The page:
It’s not often I get to sample century old Cognac, but when I do, I prefer the family owned and run Tesseron label. Exquisite and smooth, an exceptional blend of eaux-de-vie (water of the spirits) is found in the well-aged Tesseron Extrême.
The maître de chai (cellar master) watches over the casks of precious Cognac as if his life depended upon it. Masterfully, he creates blends from grape varieties from two distinct estates that result in a rare and extraordinary spirit. The Boneuil estate is located in the Grand Champagne area and the Saint-Surin is in the Petite Champagne estate. When distilling the cognac, the grape blends used are Ugni Blanc, Folle Blanche and Colombard. Only a handful of cognac makers can achieve a perfect mix as strong and smooth as what is produced at Tesseron.
Abel Tesseron began the company in 1905 with long range planning for the brand by buying up the finest casks of eaux-de-vie and storing them in a 12th century cellar. Abel’s son Guy and now grandson Alfred guard the brand and the quality closely ensuring that the cognac from the late 1800’s and early 1900’s remain available today. Hundreds of “Bonbonnes” hold the treasure chest of remaining ingredients that are later blended and stored in glass and sold today under the Extrême name. Melanie Tesseron is the fourth generation of Tesseron’s to join the family business, She brings a fresh female perspective to the brand and knows how to bring the love of what has traditionally been a male spirit into the modern day world where women enjoy a fine liquor as much as their male counterparts.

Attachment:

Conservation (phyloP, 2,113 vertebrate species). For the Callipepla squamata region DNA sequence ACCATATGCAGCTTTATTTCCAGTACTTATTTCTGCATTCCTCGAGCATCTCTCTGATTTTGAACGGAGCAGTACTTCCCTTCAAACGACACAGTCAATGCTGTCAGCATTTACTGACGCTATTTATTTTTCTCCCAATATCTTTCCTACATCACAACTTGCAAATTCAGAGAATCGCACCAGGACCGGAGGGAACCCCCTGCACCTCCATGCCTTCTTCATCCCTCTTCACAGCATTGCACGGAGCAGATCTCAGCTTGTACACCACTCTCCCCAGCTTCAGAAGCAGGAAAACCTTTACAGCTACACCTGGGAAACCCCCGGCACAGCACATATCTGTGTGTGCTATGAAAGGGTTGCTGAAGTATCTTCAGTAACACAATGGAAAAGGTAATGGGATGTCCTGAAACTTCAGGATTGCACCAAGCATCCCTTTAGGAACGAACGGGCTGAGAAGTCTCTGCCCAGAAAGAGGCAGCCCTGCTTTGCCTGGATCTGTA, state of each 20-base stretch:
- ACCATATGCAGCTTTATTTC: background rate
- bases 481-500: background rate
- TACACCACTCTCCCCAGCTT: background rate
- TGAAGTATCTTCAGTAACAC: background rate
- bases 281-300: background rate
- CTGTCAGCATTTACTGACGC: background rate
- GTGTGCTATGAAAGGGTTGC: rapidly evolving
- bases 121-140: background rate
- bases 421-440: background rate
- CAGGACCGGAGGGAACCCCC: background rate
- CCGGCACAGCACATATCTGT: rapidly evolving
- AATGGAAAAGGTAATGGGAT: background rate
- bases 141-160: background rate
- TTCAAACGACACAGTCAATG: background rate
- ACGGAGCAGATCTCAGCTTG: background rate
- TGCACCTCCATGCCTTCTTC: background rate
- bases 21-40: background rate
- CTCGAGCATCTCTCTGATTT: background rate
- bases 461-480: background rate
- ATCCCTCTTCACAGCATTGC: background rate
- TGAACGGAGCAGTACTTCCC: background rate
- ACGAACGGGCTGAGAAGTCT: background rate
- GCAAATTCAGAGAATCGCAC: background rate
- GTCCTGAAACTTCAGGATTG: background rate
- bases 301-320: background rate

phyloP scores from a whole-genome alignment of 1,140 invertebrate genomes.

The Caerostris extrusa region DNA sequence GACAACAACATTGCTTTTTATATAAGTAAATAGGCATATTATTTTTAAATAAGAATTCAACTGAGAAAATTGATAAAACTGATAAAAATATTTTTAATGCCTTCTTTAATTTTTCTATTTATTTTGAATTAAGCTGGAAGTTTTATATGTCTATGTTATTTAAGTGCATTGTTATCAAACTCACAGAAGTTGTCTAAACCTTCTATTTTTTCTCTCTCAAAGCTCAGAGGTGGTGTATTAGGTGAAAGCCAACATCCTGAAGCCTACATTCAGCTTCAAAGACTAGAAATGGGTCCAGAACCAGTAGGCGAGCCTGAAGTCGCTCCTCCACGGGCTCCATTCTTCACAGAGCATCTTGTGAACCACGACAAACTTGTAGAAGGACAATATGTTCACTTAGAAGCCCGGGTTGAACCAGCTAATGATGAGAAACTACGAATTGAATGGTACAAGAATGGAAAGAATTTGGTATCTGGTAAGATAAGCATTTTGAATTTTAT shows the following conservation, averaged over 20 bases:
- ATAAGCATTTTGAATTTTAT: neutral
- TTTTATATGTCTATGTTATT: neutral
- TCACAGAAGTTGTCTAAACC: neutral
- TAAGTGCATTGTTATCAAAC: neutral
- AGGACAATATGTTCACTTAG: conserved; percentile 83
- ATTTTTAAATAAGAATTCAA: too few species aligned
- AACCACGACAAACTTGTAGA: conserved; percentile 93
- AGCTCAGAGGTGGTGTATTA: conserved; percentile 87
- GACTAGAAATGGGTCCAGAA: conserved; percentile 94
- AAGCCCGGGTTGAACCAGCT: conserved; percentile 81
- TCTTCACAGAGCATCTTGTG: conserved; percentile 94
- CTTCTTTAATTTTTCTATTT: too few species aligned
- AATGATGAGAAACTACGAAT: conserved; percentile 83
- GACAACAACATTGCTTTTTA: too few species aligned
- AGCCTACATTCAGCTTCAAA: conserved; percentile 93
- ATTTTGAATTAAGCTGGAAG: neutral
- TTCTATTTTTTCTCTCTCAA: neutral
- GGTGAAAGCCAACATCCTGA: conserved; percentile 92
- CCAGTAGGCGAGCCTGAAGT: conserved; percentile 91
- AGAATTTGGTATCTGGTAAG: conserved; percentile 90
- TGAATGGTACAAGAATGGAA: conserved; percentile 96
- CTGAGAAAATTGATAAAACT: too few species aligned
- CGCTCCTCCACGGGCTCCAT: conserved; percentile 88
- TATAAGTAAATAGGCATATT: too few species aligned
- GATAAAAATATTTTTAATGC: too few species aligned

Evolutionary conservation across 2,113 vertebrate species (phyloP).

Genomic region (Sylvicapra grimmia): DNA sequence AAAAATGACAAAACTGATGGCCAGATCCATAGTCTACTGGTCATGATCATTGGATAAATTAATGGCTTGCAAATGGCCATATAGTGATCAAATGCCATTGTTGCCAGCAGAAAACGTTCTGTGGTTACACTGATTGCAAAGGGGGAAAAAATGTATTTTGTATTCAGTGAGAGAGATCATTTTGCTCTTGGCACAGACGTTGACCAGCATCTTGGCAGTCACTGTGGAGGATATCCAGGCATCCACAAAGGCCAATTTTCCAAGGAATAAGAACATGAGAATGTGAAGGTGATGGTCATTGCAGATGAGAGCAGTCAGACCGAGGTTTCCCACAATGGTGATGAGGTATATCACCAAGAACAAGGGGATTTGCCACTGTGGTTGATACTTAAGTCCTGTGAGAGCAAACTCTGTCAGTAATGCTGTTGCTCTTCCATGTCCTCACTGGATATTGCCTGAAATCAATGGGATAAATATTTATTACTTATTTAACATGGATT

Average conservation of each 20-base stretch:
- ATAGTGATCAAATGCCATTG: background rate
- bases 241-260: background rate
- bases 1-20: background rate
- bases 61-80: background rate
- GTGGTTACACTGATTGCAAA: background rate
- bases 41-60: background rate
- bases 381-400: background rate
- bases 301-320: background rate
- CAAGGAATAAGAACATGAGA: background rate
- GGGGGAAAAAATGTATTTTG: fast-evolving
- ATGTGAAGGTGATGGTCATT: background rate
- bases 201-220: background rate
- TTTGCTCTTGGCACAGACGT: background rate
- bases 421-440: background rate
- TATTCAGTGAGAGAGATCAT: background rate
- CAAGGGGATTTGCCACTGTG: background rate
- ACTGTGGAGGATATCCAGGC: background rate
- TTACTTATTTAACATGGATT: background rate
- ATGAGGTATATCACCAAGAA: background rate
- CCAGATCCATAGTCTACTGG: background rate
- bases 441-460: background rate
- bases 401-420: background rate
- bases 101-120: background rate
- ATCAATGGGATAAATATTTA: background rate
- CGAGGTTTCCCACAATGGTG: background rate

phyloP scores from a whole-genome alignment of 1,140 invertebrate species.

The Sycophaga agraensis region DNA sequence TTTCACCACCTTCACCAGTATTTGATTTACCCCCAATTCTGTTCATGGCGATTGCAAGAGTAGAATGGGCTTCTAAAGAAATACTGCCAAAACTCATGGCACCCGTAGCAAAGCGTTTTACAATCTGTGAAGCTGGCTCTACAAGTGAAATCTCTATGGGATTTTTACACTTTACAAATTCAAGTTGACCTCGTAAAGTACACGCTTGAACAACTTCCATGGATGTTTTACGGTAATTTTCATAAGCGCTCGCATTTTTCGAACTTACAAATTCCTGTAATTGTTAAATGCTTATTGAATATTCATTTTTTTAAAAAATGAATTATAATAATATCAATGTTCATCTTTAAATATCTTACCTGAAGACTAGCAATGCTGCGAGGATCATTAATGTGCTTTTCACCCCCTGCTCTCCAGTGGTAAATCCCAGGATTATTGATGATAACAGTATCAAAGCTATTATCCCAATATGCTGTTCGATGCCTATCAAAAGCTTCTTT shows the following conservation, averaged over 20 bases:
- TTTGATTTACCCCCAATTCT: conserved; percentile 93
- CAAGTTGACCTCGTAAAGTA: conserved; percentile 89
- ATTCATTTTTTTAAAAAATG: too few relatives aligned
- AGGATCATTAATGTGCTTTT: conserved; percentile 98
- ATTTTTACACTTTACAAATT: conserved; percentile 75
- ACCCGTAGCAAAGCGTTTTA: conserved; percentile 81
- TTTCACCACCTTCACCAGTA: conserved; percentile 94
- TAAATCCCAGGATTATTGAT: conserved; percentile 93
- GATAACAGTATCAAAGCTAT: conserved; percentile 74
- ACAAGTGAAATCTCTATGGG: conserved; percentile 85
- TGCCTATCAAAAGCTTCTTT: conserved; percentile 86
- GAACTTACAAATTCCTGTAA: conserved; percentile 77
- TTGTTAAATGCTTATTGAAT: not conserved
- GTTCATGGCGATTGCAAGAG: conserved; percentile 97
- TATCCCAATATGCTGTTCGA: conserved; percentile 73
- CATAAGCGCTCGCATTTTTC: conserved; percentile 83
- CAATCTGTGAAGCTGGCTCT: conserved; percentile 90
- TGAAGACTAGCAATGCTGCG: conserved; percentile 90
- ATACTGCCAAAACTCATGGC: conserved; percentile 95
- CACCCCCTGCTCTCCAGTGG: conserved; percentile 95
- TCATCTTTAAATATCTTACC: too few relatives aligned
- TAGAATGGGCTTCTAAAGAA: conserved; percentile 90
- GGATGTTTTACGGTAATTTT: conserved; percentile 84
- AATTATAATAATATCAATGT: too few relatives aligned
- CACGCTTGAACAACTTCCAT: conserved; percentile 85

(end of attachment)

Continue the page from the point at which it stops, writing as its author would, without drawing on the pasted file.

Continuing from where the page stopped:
Not for the faint of heart, a bottle of Tesseron Extrême sells in the United States for $4,500+ for a 1.75 liter bottle. I suggest you sip and savor!
Tip: Cognac should be stored up without the cork touching the liquid. You can store Cognac for ages unopened, but once you do open it, drink it within several weeks.
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